Director: Terry Gilliam
Writers: Terry Gilliam & Michael Palin
Cinematographer: Peter Biziou
by David Duprey
It was the giant. That is the answer to what set off a long span of creativity within myself when I was young, the beast’s slow, looming, arrival and its imposing presence that utterly shifted the direction of my imagination. That and the Ogre. And the dangling cages. And, well, all of it, truly. Terry Gilliam’s endlessly fascinating, metaphorical fantasy adventure remains one of the most affecting movie experiences of what can best be described as my film addiction, and one that still keeps secrets waiting to be revealed.
The story centers on a boy named Kevin (Craig Warnock; in his only film appearance) who lives in the heart of England, awash in commercialism and vapid material wants. His parents, while not abusive, are neglectful as such, spending their time sitting on plastic-covered furniture watching banal TV programs that advertise futuristic kitchens and games shows that put people in absurd predicaments (with host Jim Broadbent). They are complacent members in the modern machine.
An avid reader of history, Kevin sits well away from the influence of the screen and goes to bed one night only to find a knight on a white horse bursting from his wardrobe, riding off into the woods that have suddenly appeared in his bedroom. The next night, it gets even more peculiar when a group of dwarves arrive carrying a large map, running from The Supreme Being (Ralph Richardson). The map is no ordinary map though, as it is reveals time portals throughout the universe and the dwarves, who work for and have recently been demoted by the Being, have stolen it to travel about time and get rich. The problem is, their actions have drawn the attention of Evil (David Warner), who sets his minions out to steal the map for himself and reset history in his own name.
Mixing basic creationist themes with science-fiction fantasy, Time Bandits is a clever balance between children’s story-telling with some decidedly adult inclinations. Through a series of historical and legend-inspired vignettes, we travel about time with the gang, taking part in well-known scenes of the past a full thirteen years before Forrest Gump did. Written by Gilliam and Michael Palin, who also appears with other Monty Python member John Cleese (a quick note is to mention how each member of the Monty Python troupe is said to be represented by one of the dwarves), the story is ostensibly about a boy and his dreams but touches on a number of philosophical directions, leading to an ending that is both ambiguous but with purpose. A kid’s movie by design, it appeals to them because of its vision, but grows with them as a tale rich with unanswered questions that beg for one to fill in the gaps.
From the opening moments in Kevin’s room, filled with clues as to his coming adventures, we are meant to consider the parallels between dreaming and reality, yet Gilliam and Palin aren’t just content with drawing a single line of which side to choose. As the stories within the film unwind, we see the boy's growth as well as sharp jabs at the world he lives in, with nearly every character and situation serving as commentary on his life at home.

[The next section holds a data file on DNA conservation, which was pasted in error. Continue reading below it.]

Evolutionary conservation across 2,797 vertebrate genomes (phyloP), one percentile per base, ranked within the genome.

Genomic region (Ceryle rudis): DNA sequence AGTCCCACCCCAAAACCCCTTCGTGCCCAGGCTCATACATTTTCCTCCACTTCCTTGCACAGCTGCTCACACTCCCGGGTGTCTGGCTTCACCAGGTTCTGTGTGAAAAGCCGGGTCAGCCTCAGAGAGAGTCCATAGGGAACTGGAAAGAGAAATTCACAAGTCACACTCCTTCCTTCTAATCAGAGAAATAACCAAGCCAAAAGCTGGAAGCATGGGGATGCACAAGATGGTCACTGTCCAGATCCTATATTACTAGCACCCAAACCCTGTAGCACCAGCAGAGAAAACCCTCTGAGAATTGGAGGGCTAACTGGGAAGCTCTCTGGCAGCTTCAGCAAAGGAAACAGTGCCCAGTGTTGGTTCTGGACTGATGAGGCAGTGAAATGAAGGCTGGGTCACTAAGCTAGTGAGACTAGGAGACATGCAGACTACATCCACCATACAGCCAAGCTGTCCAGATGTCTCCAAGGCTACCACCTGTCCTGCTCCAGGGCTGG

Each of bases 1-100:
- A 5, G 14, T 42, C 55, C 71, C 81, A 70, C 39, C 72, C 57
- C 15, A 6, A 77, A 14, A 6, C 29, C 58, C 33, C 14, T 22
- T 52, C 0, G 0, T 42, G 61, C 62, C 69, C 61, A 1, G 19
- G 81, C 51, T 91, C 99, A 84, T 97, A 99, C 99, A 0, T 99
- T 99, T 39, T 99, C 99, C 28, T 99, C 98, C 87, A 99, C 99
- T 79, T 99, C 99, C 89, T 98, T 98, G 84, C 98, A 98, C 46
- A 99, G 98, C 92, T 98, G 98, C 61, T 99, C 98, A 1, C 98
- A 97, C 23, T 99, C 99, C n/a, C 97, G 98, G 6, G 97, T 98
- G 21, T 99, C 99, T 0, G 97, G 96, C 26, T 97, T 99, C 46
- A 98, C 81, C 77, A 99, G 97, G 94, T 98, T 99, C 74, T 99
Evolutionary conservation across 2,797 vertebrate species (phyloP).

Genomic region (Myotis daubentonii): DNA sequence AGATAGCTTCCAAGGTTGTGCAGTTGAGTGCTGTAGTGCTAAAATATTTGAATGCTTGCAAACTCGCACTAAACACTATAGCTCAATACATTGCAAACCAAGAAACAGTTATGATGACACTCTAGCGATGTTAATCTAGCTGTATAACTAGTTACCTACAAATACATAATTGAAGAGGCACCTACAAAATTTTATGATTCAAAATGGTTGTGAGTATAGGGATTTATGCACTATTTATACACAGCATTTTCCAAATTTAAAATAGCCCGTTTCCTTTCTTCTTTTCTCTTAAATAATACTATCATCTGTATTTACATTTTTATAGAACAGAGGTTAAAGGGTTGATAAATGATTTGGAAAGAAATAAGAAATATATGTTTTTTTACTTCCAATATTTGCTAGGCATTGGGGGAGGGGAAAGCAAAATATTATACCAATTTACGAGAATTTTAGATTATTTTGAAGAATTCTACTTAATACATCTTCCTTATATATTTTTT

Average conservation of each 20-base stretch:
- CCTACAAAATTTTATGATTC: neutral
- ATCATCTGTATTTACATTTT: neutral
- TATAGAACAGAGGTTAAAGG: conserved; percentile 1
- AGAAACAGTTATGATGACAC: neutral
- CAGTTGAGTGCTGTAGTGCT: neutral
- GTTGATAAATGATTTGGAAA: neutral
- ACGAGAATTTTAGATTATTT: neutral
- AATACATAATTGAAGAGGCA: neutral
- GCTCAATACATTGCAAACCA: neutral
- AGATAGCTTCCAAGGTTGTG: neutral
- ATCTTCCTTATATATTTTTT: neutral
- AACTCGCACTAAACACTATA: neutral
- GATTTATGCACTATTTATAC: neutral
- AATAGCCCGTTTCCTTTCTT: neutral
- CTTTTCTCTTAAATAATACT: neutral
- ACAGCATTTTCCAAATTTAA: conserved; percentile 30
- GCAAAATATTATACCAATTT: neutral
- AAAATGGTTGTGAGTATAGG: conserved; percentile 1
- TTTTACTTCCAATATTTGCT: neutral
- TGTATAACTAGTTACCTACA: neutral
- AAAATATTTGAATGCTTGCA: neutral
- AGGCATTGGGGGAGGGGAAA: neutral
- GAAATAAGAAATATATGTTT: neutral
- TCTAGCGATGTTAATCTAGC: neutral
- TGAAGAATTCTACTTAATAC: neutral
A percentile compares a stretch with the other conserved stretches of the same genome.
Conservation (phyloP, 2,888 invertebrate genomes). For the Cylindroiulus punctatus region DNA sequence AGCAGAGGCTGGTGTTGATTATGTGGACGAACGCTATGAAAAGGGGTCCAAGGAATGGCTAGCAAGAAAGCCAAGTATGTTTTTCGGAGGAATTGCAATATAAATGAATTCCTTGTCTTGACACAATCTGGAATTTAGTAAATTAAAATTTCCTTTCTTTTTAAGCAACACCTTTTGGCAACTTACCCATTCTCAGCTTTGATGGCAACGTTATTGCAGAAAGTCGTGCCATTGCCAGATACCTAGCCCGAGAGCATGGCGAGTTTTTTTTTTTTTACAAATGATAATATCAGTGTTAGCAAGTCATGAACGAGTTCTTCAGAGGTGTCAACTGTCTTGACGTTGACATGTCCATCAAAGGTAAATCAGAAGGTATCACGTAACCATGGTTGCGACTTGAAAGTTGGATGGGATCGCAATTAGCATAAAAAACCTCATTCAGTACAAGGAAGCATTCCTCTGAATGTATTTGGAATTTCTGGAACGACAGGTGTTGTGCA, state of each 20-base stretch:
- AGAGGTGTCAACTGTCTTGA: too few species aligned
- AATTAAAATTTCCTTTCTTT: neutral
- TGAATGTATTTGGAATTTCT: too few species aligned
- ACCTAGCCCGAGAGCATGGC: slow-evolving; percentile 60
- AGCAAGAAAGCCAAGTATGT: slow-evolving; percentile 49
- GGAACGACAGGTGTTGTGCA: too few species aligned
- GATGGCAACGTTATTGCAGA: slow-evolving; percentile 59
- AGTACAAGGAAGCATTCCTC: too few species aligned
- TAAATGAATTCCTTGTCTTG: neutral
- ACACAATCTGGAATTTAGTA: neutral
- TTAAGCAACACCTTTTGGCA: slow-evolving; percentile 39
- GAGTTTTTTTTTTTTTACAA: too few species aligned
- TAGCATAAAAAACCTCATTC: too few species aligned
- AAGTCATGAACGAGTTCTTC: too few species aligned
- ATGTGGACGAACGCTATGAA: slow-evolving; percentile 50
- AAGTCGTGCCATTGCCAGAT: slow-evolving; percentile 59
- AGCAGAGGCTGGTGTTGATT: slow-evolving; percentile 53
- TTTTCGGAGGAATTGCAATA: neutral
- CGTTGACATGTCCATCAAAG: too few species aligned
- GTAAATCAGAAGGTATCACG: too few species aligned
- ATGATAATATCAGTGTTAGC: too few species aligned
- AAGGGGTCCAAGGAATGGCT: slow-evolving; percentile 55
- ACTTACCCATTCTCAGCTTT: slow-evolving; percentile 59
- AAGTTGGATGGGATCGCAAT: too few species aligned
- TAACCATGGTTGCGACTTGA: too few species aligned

In Gilliam’s uniquely blended vision of real and imagination, we witness scenes that are layered in frights and laughs, such as the introduction of Evil, played with menacing fun by Warner. As a child, Evil’s quick undoing of his minions, who constantly question his validity, are objectively gruesome and yet there is great humor to it as well, something that Gilliam masters throughout. The gritty, earthy feel to it all makes every frame feel authentic, even as it spirals into the fantastical.
For adults, the movie is a criticism of consumerism, with the gang in the film eventually deceived by Evil to pursue “The Most Fabulous Object in the World.” This leads the narrow-sighted thieves along a path of hurdles that could and should stop them, but in their thirst for something no one else has, manage to trek ever on, eventually finding themselves suspended in cages over oblivion; another terrific visual metaphor. What happens next, I’ll leave for you to discover.
With that said, it is a challenging ending, one that for children will seem funny and clever and perfectly free of questions, but for everyone else, opens a box of mystery that, for people like me, inspire great conversations about possibilities. Who is that Firefighter? What really happens to Kevin’s parents? What will become of Kevin? And many more.
And so it brings me back to the giant. At one point in the film, the dwarves and Kevin find themselves atop the bald head of a giant who has emerged from the ocean, themselves on a wooden sailing ship. Notice how Gilliam frames the towering figure (played by Ian Muir), which lends him great majesty while generating an amazing sense of height and presence. Even now, it is a stirring sequence that, in an age of incredible CGI, stands far above it. This is the greatest achievement of Time Bandits, a film that, much like its premise might allow, has become timeless. It’s time to watch it again.
BELOW: The Supreme Being explaining why Evil exists
Thoughts on films, old and new
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